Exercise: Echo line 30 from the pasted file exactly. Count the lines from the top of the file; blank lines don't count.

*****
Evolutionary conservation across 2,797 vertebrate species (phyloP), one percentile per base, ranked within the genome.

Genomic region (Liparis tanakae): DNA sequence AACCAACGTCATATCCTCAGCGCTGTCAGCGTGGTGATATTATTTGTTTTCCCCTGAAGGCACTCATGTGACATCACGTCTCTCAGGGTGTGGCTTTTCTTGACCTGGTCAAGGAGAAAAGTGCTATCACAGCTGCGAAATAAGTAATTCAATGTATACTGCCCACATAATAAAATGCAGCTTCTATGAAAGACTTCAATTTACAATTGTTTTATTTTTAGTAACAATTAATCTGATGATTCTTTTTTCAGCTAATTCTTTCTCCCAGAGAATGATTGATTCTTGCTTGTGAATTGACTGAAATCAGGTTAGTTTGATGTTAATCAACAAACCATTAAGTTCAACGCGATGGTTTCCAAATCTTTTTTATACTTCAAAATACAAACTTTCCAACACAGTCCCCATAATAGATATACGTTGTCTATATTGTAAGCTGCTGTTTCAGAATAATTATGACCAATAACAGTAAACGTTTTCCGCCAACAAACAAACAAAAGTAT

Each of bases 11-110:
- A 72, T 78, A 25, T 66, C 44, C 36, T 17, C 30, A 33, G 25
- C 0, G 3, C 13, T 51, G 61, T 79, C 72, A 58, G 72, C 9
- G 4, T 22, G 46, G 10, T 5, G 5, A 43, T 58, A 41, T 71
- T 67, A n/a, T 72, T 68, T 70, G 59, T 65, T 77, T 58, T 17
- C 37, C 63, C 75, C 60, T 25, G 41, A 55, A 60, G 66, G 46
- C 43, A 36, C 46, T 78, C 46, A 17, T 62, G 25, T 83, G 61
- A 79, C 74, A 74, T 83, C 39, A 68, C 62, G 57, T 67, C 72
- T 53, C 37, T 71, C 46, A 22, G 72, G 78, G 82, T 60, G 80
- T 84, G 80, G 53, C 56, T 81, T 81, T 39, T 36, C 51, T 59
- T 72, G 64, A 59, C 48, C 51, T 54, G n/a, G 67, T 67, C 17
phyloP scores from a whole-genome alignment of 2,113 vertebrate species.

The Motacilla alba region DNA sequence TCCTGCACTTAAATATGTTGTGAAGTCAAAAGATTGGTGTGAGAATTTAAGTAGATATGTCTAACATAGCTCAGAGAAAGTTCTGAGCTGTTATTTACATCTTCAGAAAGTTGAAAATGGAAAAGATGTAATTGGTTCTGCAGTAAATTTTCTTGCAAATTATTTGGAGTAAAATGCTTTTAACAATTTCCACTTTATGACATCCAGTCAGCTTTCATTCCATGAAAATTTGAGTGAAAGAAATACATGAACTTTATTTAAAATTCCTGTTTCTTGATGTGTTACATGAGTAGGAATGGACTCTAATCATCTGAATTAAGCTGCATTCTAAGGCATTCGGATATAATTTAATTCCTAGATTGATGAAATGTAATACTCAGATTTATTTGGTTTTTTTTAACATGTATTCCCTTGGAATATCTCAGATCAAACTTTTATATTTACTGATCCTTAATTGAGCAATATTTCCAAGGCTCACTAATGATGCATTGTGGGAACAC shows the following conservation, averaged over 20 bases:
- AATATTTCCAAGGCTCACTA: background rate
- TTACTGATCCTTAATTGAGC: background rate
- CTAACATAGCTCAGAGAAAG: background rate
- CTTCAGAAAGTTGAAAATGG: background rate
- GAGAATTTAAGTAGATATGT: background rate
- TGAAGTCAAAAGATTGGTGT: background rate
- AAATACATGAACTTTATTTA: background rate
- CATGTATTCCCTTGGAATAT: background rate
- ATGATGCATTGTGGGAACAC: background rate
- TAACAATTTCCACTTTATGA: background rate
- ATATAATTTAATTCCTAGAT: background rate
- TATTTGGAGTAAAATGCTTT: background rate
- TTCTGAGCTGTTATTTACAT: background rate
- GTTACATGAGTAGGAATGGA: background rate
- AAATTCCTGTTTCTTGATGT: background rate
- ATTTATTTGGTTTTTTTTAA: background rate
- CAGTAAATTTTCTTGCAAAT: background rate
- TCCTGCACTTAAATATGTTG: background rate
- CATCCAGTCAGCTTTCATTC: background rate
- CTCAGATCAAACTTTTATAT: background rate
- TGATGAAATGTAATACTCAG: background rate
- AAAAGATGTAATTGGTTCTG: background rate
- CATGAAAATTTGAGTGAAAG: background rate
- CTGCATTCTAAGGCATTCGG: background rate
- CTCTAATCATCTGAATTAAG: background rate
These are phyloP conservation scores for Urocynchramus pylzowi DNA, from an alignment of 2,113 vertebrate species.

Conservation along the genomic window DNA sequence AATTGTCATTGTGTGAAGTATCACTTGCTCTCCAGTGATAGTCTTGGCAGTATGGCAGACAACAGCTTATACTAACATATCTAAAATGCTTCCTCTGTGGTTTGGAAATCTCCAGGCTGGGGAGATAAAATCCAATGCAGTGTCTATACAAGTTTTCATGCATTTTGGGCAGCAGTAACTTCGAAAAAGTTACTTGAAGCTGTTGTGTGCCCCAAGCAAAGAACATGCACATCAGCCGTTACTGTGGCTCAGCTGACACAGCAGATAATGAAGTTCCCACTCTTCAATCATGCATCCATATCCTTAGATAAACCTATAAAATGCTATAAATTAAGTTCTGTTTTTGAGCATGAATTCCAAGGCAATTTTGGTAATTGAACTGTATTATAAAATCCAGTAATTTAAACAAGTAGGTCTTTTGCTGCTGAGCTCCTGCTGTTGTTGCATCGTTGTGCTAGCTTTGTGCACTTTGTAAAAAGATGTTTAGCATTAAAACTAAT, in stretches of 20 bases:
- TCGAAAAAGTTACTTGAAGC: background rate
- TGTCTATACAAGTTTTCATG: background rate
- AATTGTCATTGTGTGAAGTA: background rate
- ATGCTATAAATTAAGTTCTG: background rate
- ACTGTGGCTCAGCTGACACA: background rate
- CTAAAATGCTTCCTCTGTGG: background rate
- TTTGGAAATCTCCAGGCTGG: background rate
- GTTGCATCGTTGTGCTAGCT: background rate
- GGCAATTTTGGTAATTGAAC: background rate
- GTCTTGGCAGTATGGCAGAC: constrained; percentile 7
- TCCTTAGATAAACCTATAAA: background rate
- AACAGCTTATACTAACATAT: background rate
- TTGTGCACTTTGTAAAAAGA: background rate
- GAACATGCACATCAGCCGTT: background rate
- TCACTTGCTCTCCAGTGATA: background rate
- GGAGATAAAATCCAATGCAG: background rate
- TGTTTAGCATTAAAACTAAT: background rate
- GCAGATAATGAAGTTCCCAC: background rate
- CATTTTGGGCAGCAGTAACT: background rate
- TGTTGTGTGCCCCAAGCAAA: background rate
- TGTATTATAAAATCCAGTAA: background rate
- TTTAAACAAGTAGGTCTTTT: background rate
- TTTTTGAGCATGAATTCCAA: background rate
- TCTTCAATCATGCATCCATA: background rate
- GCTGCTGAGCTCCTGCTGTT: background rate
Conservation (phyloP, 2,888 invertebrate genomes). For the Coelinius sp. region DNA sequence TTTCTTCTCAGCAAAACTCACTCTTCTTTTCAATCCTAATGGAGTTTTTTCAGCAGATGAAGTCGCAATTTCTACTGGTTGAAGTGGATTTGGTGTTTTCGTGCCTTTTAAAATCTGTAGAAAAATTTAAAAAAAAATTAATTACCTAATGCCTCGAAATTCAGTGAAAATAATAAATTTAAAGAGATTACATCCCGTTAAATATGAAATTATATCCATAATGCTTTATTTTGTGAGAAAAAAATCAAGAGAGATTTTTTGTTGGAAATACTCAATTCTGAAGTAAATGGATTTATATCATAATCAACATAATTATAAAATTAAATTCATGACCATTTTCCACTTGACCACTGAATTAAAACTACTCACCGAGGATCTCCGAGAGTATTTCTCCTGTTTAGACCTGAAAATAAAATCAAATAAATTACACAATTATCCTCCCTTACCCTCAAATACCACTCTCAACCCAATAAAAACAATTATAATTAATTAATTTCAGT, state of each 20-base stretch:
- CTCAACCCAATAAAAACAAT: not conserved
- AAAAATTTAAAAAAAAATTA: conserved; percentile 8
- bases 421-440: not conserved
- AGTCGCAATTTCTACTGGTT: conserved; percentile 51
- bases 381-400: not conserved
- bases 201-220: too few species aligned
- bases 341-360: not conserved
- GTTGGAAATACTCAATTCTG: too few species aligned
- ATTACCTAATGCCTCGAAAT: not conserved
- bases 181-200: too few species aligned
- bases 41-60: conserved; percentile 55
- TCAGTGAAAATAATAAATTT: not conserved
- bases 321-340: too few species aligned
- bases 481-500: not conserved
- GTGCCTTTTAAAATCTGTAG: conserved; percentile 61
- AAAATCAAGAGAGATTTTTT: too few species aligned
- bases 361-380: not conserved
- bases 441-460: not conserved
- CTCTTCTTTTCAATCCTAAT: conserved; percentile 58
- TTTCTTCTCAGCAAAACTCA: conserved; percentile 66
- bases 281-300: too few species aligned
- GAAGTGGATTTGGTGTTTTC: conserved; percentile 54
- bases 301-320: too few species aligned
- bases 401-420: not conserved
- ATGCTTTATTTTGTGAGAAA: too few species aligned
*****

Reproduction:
- AAATTCCTGTTTCTTGATGT: background rate